In the worlds of finance and high technology, there is a great deal of truth to this interpretation, and we need only look to the warped and largely destructive world of patents to realize how far we've gone astray.
Patents and related concepts have a long history, but this 1844 quote from a report to the French Chamber of Deputies in the debates preceding adoption of the French Patent Law of 1844 is noteworthy:
"Every useful discovery is, in to Kant's words 'the presentation of a service rendered to Society'. It is, therefore, just that he who has rendered this service should be compensated by Society that received it. This is an equitable result, a veritable contract or exchange that operates between the authors of a new discovery and Society. The former supply the noble products of their intelligence and Society grants to them in return the advantages of an exclusive exploitation of their discovery for a limited period."
The emphasis on "service rendered to Society" is particularly striking.
Fast forward to 2011, and the concept of "serving society" seems to have been painfully marginalized as a prime mover in the titanic patent battles and associated atrocities that are increasingly a millstone around the necks of society and consumers -- creating mainly enormous monetary and lost opportunity costs.
This sorry situation didn't appear overnight. Back in 2002, in Stop the Patent Process Madness, I briefly described the rise of stealth and protective patents, and how the enormous expansion of both software and business method patents has further distorted the picture.
Since then, I would argue that matters have gotten far worse, with patents now being explicitly wielded as weapons of financial destruction, rather than as the instruments of innovation that were originally intended to serve society.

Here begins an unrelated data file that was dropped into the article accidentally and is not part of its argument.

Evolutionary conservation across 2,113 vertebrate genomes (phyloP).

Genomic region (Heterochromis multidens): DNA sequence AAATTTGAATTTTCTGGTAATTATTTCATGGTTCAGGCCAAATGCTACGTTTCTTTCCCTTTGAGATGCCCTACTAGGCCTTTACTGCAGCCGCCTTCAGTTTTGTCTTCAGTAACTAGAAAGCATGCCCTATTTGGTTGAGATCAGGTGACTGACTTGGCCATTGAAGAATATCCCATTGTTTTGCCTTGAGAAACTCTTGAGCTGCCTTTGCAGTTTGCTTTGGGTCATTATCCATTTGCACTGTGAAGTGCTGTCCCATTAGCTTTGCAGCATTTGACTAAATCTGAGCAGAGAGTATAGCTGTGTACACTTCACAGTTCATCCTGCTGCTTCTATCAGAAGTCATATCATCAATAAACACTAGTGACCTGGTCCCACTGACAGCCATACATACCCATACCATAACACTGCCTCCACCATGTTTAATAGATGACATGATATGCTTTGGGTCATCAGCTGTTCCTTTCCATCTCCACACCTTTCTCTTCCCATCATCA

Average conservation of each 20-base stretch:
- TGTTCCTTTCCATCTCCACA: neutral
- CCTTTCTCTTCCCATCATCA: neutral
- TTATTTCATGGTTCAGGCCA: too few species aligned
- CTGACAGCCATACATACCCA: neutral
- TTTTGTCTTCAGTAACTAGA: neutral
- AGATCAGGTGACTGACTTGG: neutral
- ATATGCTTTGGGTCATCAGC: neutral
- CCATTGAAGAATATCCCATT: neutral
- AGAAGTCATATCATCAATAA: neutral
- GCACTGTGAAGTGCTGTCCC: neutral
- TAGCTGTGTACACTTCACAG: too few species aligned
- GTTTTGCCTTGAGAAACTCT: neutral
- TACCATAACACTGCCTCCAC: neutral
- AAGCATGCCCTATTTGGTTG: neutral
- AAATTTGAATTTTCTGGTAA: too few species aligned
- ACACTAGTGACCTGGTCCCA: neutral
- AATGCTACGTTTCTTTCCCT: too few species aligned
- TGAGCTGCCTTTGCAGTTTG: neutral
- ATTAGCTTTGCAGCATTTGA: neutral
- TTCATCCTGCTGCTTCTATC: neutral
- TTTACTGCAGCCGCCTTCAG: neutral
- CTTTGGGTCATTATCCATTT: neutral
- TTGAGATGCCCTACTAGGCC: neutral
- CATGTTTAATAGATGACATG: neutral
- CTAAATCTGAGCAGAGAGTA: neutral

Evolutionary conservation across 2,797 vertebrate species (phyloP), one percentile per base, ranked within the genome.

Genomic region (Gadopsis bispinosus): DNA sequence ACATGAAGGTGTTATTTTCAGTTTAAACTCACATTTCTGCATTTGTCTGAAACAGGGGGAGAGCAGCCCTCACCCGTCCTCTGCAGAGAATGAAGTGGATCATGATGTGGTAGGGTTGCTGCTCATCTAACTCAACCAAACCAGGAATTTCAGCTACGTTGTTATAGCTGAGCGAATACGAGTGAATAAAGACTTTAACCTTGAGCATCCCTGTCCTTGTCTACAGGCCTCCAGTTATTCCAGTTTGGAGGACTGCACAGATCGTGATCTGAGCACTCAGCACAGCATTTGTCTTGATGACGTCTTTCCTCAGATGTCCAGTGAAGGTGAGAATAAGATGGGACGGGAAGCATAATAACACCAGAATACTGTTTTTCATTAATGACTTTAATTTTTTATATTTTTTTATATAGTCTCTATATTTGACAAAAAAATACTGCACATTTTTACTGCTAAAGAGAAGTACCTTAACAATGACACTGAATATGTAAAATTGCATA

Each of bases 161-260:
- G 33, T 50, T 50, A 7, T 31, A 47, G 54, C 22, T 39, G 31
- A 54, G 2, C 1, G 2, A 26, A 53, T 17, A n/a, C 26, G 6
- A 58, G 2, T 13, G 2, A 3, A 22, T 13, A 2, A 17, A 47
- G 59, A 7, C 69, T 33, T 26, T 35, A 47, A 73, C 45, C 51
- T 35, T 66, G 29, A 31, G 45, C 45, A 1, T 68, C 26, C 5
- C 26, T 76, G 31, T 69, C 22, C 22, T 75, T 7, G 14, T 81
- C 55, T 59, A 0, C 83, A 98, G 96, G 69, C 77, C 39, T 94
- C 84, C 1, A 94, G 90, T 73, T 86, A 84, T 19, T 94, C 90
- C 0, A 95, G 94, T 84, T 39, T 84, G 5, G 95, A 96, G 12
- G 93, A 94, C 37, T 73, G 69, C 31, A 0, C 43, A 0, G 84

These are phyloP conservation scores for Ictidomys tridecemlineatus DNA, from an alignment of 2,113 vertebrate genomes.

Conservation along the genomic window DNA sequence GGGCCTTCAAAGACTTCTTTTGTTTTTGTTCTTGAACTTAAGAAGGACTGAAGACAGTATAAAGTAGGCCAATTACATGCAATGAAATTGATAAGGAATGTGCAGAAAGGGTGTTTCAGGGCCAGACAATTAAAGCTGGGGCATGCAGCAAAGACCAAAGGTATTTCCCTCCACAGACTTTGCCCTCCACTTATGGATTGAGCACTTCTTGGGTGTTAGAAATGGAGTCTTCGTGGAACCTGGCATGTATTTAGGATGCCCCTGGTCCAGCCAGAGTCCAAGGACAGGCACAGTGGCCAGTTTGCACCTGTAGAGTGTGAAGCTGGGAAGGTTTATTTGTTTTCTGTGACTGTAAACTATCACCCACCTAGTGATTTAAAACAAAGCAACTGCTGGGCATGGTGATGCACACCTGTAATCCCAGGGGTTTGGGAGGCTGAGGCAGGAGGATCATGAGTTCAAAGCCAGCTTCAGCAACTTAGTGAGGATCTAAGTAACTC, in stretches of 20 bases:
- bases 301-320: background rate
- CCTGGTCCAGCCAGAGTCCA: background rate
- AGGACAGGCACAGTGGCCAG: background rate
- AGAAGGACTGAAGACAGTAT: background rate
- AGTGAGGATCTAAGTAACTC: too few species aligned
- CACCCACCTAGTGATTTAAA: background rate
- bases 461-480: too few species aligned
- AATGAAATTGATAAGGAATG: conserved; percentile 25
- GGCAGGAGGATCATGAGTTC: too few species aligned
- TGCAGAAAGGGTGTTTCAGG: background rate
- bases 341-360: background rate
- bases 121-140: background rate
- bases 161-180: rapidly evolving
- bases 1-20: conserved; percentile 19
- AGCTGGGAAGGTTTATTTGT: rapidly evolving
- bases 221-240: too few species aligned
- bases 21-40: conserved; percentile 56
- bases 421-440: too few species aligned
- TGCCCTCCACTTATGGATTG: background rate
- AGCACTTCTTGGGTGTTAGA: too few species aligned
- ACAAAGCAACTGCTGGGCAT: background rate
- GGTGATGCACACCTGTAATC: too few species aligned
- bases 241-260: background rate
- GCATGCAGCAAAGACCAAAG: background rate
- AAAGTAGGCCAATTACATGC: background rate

The current very public arguing between Microsoft and Google regarding massively expensive "bundles" of patents purportedly associated with smartphone systems (and Android in particular) -- well explained and analyzed on Groklaw -- is a notable current example.
Leaving aside Microsoft's flagrant and disingenuous attempt at mischaracterizing the situation, including their obnoxious, out of context release of an email from Google that Microsoft clearly hoped would cast false aspersions on Google's motivations, the overall landscape related to high technology patents is nothing short of insane.
To use the vernacular, a "simple" DVD player involves a lot of patents. A typical PC invokes an amazingly large range of patents. And a modern smartphone can trigger a stupefyingly gigantic mountain of patents -- perhaps as many as a quarter of a million.
Notably (and especially in the smartphone case), the technical term for most of these patents is "bull" -- they shouldn't really have been granted in the first place.